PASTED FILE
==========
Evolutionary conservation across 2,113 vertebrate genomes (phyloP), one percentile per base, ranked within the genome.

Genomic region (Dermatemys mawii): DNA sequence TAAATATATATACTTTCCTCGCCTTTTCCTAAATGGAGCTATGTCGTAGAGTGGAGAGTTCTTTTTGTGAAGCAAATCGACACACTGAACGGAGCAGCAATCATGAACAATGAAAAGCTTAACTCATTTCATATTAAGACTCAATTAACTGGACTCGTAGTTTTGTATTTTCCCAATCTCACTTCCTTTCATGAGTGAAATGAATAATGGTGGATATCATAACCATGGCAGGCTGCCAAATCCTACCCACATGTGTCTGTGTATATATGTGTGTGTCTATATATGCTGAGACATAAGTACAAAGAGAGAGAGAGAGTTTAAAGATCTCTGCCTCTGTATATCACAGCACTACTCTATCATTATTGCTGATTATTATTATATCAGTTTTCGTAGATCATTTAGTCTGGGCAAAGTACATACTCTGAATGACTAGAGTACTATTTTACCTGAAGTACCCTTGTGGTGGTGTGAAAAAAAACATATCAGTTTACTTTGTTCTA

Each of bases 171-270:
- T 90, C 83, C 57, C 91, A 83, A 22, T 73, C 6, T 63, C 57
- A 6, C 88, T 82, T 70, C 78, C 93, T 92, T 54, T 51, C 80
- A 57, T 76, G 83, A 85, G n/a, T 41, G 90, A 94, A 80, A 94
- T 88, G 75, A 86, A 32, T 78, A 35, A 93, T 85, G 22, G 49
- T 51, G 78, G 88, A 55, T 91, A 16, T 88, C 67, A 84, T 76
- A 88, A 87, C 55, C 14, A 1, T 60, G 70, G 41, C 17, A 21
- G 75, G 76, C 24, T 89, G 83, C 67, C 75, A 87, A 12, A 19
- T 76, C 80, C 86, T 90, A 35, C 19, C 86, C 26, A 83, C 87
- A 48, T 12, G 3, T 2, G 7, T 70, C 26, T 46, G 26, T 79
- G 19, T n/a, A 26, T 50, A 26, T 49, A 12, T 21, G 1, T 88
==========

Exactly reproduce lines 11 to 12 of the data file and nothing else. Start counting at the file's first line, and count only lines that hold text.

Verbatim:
- T 76, C 80, C 86, T 90, A 35, C 19, C 86, C 26, A 83, C 87
- A 48, T 12, G 3, T 2, G 7, T 70, C 26, T 46, G 26, T 79